(C) Joel V / Flickr
Research Papers, Publications and Books

Membrane Distillation at the Water-Energy Nexus // Limits, Opportunities, and Challenges

By Akshay Deshmukh, Chanhee Boo, Vasiliki Karanikola, et al. Energy-efficient desalination and water treatment technologies play a critical role in augmenting freshwater resources without placing an excessive strain on limited energy supplies. By desalinating high-salinity waters using low-grade or waste heat, membrane distillation (MD) has the potential to increase sustainable water production, a key facet of the water-energy nexus. However, despite advances in membrane technology and the development of novel process configurations, the viability of MD as an energy-efficient desalination process remains uncertain.

In this review, the authors examine the key challenges facing MD and explore the opportunities for improving MD membranes and system design. They begin by exploring how the energy efficiency of MD is limited by the thermal separation of water and dissolved solutes. They then assess the performance of MD relative to other desalination processes, including reverse osmosis and multi-effect distillation, comparing various metrics including energy efficiency, energy quality, and susceptibility to fouling. By analysing the impact of membrane properties on the energy efficiency of an MD desalination system, they demonstrate the importance of maximising porosity and optimising thickness to minimise energy consumption. They also show how ineffective heat recovery and temperature polarisation can limit the energetic performance of MD and how novel process variants seek to reduce these inefficiencies. Fouling, scaling, and wetting can have a significant detrimental impact on MD performance. They outline how novel membrane designs with special surface wettability and process-based fouling control strategies may bolster membrane and process robustness. Finally, they explore applications where MD may be able to outperform established desalination technologies, increasing water production without consuming large amounts of electrical or high-grade thermal energy. They conclude by discussing the outlook for MD desalination, highlighting challenges and key areas for future research and development.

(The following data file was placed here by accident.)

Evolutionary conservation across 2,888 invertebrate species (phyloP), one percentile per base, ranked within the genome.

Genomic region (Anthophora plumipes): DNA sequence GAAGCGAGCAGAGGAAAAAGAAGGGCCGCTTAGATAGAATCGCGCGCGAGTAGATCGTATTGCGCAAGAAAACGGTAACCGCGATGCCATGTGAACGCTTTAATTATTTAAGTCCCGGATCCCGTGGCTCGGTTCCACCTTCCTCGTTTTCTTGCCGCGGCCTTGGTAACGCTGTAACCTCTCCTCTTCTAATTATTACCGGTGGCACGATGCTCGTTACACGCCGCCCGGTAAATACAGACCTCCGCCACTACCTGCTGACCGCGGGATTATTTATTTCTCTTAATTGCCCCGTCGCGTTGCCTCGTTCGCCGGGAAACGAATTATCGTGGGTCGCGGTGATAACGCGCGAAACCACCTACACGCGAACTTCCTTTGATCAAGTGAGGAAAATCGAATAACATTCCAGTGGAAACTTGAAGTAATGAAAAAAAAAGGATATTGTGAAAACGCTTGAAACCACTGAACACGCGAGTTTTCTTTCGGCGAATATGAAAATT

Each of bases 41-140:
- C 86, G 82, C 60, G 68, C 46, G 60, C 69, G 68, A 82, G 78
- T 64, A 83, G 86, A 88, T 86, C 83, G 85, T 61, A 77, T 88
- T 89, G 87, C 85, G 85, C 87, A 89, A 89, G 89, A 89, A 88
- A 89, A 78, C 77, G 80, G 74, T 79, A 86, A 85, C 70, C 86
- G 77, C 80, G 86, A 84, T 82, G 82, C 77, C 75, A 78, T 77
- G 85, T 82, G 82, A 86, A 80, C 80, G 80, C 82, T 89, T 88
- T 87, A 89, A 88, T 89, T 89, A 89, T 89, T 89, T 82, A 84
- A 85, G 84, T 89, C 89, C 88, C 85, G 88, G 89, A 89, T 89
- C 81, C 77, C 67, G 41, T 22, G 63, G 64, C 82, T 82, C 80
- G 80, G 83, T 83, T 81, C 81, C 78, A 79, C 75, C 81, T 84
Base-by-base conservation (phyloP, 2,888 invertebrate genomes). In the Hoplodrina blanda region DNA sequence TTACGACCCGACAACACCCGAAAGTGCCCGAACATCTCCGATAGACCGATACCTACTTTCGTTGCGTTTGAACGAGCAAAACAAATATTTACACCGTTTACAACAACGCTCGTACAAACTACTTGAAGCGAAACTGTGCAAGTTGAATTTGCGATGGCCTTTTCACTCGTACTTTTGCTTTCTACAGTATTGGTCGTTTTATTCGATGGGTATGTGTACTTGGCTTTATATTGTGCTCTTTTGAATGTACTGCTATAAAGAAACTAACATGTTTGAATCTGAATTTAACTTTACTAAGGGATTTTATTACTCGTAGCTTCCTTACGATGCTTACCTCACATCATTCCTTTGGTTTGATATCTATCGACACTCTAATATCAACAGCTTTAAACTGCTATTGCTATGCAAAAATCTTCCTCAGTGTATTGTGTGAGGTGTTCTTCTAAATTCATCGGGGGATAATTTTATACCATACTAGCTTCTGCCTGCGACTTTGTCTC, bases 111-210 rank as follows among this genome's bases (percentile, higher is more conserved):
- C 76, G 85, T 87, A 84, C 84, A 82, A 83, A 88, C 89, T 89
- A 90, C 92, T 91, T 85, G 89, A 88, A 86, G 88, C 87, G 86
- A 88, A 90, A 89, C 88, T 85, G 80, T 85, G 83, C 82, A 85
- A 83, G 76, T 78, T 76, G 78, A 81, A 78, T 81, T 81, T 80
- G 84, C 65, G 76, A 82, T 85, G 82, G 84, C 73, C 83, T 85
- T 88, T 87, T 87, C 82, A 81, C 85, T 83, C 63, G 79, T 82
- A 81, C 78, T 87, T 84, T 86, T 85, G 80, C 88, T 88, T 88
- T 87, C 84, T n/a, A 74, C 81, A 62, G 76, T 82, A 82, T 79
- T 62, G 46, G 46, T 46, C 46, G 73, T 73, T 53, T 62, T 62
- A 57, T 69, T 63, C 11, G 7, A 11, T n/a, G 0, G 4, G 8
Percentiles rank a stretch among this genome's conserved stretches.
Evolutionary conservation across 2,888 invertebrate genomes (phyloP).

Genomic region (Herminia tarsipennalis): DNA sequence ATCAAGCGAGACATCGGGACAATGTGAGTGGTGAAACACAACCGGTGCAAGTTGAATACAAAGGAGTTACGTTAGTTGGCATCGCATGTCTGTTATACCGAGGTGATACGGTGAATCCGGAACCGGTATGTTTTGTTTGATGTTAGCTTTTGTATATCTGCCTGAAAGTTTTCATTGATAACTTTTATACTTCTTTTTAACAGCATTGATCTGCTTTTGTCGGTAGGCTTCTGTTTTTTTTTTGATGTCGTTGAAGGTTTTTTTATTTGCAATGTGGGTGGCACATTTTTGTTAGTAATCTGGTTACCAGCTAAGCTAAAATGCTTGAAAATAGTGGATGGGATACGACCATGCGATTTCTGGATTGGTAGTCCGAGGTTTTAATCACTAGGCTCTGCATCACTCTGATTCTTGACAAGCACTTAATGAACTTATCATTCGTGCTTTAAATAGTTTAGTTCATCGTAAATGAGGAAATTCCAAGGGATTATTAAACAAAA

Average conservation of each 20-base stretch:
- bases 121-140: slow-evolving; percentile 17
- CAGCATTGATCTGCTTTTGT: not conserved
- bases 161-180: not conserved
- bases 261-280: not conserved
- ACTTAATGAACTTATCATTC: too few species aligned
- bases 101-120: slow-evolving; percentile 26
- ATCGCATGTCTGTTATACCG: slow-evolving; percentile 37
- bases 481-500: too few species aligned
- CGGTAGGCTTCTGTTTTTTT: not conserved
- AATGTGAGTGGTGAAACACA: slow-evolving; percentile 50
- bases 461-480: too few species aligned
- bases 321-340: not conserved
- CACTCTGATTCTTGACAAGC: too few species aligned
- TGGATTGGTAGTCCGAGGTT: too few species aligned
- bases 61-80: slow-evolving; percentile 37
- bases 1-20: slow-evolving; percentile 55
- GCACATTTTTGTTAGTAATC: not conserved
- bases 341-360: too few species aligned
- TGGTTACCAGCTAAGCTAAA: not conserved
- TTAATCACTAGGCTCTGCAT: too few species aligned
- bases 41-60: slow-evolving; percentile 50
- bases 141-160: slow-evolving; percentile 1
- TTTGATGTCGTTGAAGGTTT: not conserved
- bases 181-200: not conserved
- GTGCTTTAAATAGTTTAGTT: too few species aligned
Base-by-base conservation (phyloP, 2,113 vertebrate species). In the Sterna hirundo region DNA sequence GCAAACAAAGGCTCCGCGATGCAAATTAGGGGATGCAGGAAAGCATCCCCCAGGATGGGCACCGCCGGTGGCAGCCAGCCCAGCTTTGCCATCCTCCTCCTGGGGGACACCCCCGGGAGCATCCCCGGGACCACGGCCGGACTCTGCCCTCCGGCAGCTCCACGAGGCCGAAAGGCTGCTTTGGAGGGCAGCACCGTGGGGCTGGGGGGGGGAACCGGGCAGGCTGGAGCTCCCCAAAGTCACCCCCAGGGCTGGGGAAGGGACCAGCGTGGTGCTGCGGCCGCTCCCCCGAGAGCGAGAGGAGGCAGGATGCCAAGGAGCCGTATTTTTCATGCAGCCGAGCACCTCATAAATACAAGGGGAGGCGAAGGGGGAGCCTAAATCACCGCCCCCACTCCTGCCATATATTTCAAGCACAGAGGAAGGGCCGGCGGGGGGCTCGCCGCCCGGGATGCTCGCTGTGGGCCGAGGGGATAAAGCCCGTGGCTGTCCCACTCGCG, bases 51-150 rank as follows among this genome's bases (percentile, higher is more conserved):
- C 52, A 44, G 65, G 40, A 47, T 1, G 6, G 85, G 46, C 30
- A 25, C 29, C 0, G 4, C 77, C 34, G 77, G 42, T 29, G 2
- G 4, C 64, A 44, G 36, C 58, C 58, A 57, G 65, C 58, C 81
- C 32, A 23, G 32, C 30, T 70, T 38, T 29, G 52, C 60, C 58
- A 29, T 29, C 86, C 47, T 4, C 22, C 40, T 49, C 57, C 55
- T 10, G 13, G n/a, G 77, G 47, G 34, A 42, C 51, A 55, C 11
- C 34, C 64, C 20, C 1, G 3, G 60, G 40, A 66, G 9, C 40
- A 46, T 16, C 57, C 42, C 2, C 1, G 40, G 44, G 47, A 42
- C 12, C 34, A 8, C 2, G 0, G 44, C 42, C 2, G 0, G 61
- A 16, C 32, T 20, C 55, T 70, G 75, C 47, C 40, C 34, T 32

• Akshay Deshmukh
  • Chanhee Boo
  • Vasiliki Karanikola
  • Shihong Lin
  • Anthony P. Straub
  • Tiezheng Tong
  • David M. Warsinger
  • Menachem Elimelech


Royal Society of Chemistry website (e-purchase) 


13 Mar 2018


Energy & Environmental Science, 2018, Advance Article
DOI: 10.1039/C8EE00291F

› back


Presentation // Nexus Message on Water-Energy-Food-Climate Through an Urban Lens

By Felix Dodds. Held at the HLPF Side event on "Addressing Resilience through the Nexus of Water-Food-Energy – Cities as SDG Laboratories", 17 July 2018, at United Nations Headquarters, part of the High-level Political Forum on Sustainable Development (HLPF) 2018

// more
Solar-powered Irrigation Systems (SPIS)

Return on Investment Case Study // Accelerating Solar Water Pump Sales in Kenya

This Return on Investment case study by Winrock International shows an increase in gross profits of up to 186% within one to two crop seasons after purchase of a solar water pump (SWP) for smallholder farmers in Kenya. Between August 2015 and December 2016 Winrock demonstrated SWPs to more than 16,000 of such smallholder farmers and found that despite strong demand, the lack of smallholder credit options for solar irrigation is a key obstacle preventing SWP sales from increasing rapidly;...

// more
Urban Nexus

Making Sense of the Urban Nexus // An Integrated Approach to Intersecting Challenges

By Giulia Salvaterra and Michael Woodbridge. Cities are sites of complex and intersecting challenges which threaten the success of the global sustainable development agenda. All over the world, cities face persistent challenges related to increasing climate- and weather-related impacts, insufficient infrastructure, sustained poverty and inequality, resource scarcity, and sustainable service provision. Finding solutions to these challenges will be made even more difficult by growth and migratory...

// more